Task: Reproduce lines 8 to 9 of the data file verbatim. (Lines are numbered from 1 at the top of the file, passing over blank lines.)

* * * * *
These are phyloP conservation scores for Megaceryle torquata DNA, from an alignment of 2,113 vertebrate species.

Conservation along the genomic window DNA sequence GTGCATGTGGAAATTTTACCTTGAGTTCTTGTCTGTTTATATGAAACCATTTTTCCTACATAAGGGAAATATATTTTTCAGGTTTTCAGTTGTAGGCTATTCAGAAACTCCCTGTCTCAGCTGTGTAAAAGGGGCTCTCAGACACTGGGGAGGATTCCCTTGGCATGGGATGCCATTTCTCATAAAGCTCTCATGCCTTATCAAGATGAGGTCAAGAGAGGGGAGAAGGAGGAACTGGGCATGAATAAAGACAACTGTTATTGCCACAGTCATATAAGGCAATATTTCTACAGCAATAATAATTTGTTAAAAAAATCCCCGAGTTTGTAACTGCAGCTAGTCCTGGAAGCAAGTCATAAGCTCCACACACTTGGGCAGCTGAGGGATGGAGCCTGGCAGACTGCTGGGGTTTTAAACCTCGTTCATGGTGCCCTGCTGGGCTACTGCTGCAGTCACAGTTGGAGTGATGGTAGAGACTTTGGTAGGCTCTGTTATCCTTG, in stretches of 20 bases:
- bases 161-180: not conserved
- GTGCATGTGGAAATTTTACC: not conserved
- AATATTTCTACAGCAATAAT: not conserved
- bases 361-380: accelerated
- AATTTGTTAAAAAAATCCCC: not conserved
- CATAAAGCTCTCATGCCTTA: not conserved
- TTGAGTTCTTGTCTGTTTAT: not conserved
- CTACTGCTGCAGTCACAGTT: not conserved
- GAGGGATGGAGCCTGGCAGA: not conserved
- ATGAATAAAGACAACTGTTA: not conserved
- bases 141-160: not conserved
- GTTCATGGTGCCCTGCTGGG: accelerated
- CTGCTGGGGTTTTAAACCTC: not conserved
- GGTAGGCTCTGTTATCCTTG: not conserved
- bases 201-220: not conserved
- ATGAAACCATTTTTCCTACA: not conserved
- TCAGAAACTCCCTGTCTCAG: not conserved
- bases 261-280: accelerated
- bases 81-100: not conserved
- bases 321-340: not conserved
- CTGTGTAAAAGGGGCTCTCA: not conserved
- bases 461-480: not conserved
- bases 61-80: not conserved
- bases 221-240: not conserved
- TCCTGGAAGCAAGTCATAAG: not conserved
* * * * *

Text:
- CATAAAGCTCTCATGCCTTA: not conserved
- TTGAGTTCTTGTCTGTTTAT: not conserved